Schedule your breaks. Michalska takes five-minute rests after her working blocks, making sure she leaves extra time for lunch. She recommends planning your week with your downtime as a priority. “I would put in the breaks first,” she said. “Put in the run, the lunch, the break. Otherwise, you’re never going to do it.”

In her schedule, she also leaves a little room for transitions between tasks, which include writing, researching, teaching, and meeting with students. She said these buffers felt counterintuitive at first, but they help keep her on schedule. “You need a little time to shift the task, to get water, to take a walk, the mail comes, somebody calls,” she said. “I would fall behind, because something unexpected would happen when I didn’t put a little downtime in between.”

While work breaks can feel like roadblocks, you might be surprised at what happens when you give your thoughts a little room. “Your creative or subconscious mind doesn’t stop working while you’re waiting in line for coffee or you’re taking a walk around the block,” Pang said. This can lead to “those moments of insight that we’ve all had.”

Avoid work during your downtime. Bonakdarpour goes for a walk during his breaks, because physical activity boosts blood flow and brain function. But a conversation with a colleague can also help, he said. Just make sure you “talk about things that don’t have anything to do with work.”

Add more rest when you overwork. We all have days or weeks when deadlines pile up. But your concentration doesn’t have to suffer if you occasionally overwork. In fact, deadline crunches can sharpen your focus and help you work faster.

“A little bit of positive anxiety — I’ve got to get this done by this time — can boost brain function and productivity,” Bonakdarpour said. “But the thing is, it does take energy. The next day, you may feel tired. And you need to consider that and plan for it.”

Figure out your most creative time and protect it. You probably have a certain time of day when you’re most productive. If possible, tell your boss and colleagues you’re going to set aside those hours for focused work, and you’ll get to your other work outside that time. “I’m not particularly effective from 1 p.m. to 3 p.m.,” Michalska said. “So, I just schedule all my emails at that time, when I don’t have to think that much.” 

Keep tabs on your productivity. You can think about your focused time kind of like your finances, meaning you should create a detailed list of how you spend it. “Every 15 minutes, jot down what you’re actually doing,” Michalska said. This can be tedious at first, she said, but it’ll show you how often you make a snack or check social media when you think you’re working.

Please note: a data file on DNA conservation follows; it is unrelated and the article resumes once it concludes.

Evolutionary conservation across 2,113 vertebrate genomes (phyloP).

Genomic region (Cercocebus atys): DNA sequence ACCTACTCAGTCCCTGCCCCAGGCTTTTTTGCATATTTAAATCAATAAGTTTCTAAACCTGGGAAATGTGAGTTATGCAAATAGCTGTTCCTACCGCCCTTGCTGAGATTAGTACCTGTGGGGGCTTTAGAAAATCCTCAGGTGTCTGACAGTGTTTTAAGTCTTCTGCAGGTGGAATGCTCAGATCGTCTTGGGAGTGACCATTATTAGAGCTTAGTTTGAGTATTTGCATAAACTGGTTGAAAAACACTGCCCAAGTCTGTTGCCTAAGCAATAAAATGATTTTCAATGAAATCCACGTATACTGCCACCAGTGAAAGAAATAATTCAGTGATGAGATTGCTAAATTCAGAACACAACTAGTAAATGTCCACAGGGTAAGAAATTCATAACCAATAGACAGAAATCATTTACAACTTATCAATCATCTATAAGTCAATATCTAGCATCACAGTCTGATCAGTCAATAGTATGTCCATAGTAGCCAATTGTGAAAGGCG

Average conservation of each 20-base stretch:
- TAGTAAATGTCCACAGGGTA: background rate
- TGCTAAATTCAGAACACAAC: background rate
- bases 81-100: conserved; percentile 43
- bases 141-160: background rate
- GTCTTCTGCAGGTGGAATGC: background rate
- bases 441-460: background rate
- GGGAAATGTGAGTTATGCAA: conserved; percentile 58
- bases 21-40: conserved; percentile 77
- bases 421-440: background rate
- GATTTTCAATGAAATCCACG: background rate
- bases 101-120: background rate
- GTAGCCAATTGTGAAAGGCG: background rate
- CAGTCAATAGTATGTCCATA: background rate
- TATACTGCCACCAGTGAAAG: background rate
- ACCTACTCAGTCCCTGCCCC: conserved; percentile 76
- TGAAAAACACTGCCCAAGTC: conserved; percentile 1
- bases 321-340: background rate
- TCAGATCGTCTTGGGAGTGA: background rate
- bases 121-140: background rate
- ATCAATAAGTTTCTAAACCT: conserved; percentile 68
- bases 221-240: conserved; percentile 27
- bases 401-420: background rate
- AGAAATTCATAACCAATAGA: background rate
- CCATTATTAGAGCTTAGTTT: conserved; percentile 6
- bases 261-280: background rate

Guard against interruptions. My most productive days are when work feels so effortless that I fly through my breaks because I don’t feel the need for them. This state of “flow” — a term coined by Hungarian psychologist Mihaly Csikszentmihalyi — is when “you feel stretched to the edge of your abilities but not beyond them,” Pang said. 

To cultivate an environment to make flow more likely, limit your distractions; research has found that it can take from 30 seconds to 60 seconds to refocus on a task when your attention is diverted to a second one. I set “do not disturb” time on my devices. I don’t get alerts for emails, text messages or news headlines.

This kind of disconnection might seem impossible where you work. But a growing number of companies are redesigning their workdays so employees can unplug for several hours each week, Pang said. “They carve out time where everyone can be heads down, a little antisocial, ignore the Slack channel, not answer the phones and just concentrate on their most important tasks.”

 It’s a simple shift, he said, but it goes a long way in boosting worker productivity and well-being. “There are plenty of people who’ve recognized that it’s possible to change work,” he said, “and to change it for the better.”  

Keri Wiginton is a health and wellness writer based in Madison, Wis. You can find her at